Faced with the prospect of working in a food processing plant for three months, an artist friend once opined that since he didn’t expect the job to be mentally taxing, it would be possible to spend each shift thinking about his practice and generating ideas. If his enthusiasm didn’t seem misplaced at first, as the weeks rolled by it soon became clear that repetitive actions give rise to repetitive thoughts, and in a repetitive environment even reflections on the idea of repetition can become repetitive.
The principle conceit of the group exhibition ‘An Action, Event or Other Thing that Occurs or Happens Again’ was to show work that escaped this deadlock, allowing visitors to think about repetition while still under its influence. Initiated by artist and curator Candice Jacobs, the show was spread over two main venues: the roomy, university-affiliated Bonnington Gallery, and the decidedly less roomy artist-run studio-cum-gallery complex One Thoresby Street, which houses a third space, Trade Gallery, under different curatorship. As well as containing more than 20 works, the exhibition also encompassed an extensive public programme of talks and events, with selections as diverse as a daily screening of Robert Ashley’s multimedia TV-opera Perfect Lives (1977–83) and a DJ set by techno mainstay Surgeon.
As if the concept of repetition wasn’t enough to take on, a second theme emerged with a selection of works that traffic meaning between sound, text and image. For example, the slender, stave-like frames of Athanasios Argianas’s Song Machine 18 (2011) were complemented by Dani Gal’s Zen for TV and the Birth of the Palestinian Refugee Problem (2010), which splinters its historical source material – a censored Israeli television adaptation of S. Yizhar’s 1949 novella Khirbet Khizeh – into three parts: a slide show of stills from the original recording; a radio play in English based on the script; and a projected black square intermittently cut by an audio-graphic white line (both a representation of what was originally broadcast to millions of Israeli viewers in 1978, and a nod to Nam June Paik’s Zen for TV, 1963).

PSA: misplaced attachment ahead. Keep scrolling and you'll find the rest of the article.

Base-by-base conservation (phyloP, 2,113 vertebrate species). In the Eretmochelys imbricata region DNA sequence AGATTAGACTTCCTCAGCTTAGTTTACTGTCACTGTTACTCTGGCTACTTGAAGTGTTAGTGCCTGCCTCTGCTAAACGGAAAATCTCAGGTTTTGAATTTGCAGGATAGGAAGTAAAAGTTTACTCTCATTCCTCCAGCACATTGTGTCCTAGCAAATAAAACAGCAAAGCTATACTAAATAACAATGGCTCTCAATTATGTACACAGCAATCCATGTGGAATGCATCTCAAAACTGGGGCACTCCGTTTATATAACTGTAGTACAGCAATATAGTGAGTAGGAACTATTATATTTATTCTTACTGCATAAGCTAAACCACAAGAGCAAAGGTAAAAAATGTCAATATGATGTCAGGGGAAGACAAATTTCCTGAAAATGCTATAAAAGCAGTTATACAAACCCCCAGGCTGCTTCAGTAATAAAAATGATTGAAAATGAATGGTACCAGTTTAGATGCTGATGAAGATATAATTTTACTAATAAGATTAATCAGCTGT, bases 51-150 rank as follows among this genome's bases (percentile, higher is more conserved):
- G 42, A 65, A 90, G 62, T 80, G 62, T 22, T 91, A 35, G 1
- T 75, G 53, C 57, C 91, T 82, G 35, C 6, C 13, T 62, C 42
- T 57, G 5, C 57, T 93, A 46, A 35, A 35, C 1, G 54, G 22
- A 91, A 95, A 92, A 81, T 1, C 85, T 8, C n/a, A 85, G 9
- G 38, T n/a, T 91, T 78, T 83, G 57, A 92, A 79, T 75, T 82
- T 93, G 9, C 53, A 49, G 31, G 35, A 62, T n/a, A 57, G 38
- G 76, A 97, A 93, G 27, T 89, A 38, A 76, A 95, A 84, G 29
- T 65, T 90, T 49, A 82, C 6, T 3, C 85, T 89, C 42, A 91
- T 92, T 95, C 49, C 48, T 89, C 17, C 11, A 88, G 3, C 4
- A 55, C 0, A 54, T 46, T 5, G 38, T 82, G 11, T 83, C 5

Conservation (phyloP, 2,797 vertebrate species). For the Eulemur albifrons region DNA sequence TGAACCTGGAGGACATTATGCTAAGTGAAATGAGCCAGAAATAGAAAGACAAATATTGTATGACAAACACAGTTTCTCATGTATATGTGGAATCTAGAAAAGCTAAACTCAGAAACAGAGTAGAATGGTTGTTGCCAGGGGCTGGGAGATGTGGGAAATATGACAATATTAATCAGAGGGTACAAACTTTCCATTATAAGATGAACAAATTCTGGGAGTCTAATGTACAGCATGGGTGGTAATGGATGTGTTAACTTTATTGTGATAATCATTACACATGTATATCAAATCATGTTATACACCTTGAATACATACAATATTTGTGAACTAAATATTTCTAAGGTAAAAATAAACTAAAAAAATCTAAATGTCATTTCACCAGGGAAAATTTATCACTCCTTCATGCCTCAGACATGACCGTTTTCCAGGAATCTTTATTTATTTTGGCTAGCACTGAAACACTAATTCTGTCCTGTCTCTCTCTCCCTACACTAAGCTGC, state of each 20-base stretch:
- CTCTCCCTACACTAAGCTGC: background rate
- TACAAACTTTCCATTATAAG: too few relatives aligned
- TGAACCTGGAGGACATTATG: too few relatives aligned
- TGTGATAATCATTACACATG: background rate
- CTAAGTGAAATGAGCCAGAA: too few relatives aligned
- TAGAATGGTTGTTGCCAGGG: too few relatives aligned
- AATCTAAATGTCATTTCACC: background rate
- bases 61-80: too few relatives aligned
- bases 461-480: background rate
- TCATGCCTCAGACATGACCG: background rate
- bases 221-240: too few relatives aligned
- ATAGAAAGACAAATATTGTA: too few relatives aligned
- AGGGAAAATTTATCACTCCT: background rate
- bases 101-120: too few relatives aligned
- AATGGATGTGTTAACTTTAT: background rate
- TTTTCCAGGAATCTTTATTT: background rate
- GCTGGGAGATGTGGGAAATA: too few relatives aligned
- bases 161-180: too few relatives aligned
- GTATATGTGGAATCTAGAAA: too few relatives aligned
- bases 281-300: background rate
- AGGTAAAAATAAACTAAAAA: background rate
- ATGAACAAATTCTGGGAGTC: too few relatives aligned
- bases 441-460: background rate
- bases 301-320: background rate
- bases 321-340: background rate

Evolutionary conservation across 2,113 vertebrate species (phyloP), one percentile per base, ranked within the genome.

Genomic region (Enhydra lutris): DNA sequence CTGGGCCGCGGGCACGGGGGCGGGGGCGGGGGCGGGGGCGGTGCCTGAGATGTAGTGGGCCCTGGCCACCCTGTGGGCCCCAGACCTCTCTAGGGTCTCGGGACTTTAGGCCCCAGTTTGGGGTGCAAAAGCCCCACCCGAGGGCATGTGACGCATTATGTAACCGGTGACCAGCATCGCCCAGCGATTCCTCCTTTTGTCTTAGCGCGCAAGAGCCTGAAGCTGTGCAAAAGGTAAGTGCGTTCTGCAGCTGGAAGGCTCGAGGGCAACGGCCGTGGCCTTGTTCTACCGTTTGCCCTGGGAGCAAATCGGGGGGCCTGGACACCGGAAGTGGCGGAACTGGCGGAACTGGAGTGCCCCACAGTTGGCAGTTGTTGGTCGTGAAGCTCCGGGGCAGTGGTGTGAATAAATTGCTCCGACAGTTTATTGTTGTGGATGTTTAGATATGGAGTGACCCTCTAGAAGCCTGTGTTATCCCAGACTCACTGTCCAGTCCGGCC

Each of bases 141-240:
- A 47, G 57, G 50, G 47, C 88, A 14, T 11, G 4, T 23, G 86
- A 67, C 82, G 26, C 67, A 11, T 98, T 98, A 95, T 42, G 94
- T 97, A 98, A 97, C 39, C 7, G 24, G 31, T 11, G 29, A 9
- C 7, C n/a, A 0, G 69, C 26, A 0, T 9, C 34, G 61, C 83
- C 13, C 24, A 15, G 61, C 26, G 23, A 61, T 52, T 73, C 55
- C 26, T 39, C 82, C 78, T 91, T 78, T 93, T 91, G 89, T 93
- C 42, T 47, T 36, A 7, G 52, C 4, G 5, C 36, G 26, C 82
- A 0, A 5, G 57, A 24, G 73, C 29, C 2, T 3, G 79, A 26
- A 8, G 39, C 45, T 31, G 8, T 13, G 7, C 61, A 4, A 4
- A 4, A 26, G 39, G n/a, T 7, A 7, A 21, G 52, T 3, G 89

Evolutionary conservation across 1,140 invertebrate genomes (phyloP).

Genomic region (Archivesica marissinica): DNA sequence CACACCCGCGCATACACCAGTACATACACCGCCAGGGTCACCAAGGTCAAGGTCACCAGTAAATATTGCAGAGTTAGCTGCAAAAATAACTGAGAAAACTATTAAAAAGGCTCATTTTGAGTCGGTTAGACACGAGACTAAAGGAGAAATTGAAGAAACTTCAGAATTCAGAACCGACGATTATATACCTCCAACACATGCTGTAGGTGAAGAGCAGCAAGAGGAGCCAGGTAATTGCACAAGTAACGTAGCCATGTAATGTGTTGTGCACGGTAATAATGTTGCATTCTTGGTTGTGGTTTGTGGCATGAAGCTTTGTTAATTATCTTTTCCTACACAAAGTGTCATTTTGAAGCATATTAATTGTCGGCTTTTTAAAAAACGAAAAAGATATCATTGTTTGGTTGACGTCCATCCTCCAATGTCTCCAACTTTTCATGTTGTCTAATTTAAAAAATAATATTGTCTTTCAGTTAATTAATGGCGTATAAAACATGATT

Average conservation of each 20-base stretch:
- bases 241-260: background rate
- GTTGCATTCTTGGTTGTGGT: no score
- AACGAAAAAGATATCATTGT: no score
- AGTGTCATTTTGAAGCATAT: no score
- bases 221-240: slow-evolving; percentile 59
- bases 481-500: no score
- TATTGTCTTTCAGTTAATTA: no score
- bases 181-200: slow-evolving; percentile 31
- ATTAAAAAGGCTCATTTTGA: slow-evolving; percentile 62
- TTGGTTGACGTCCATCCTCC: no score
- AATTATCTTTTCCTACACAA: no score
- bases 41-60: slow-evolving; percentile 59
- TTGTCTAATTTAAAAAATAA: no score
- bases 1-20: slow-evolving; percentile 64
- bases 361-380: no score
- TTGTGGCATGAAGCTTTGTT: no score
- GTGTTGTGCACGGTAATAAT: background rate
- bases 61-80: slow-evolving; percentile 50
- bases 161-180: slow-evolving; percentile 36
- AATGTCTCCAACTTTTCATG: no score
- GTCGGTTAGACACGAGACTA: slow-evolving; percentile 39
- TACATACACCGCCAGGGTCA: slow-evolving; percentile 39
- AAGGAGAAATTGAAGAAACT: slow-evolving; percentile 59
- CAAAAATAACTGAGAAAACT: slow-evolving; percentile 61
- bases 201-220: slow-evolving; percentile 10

Instead of being divided along the axis of these two guiding themes, the exhibition worked on the basis of a series of slight, subtle and seemingly arbitrary linkages. In One Thoresby Street, Katie Davies’ cacophonous video collage of Korean television advertisements, After the House is Burnt, Pick up the Nails (2006), was projected onto a freestanding wall measuring two by five metres. Less than a mile away in Bonnington Gallery was installed an identical wall, accommodating a disembodied slogan by Mark Titchner (The World Isn’t Working, 2011), the 2008 blueprint for which, in turn, sat back at Thoresby Street in the form of a roughly chiselled woodcut of the same name.
Another association connected Jack Strange’s g (2008), in which a small lead ball placed onto the keypad of a laptop exerts just the right amount of pressure to type the letter into a expanding Word document, with G (2010), an ink drawing by Jacobs herself based on the logo from the ’90s TV show Gladiators. In the same space, a deadpan text animation by Korean duo Young Hae Chang Heavy Industries unraveled to the soundtrack of a lazy bossa-nova score. The title, Samsung (1999/2011), appeared on screen with metronymic regularity, its final ‘g’ hanging in the air like an unvoiced echo.
As a curatorial strategy, forging connections between works of different origin, ambition and formal character is obviously nothing new. Although ‘An Action…’ sometimes felt as though it was trying to do too much, what was successful was that the strategy of repeating and connecting delivered viewers back to the theme of repetition itself. Signs, structures and forms shuttled back and forth within and between each art work, reminding us not to look for too much meaning in their content – in the letter ‘g’, the size of a wall, and so on – but to recognize rhythms of spatio-temporal distribution and their effects on our thoughts and our bodies.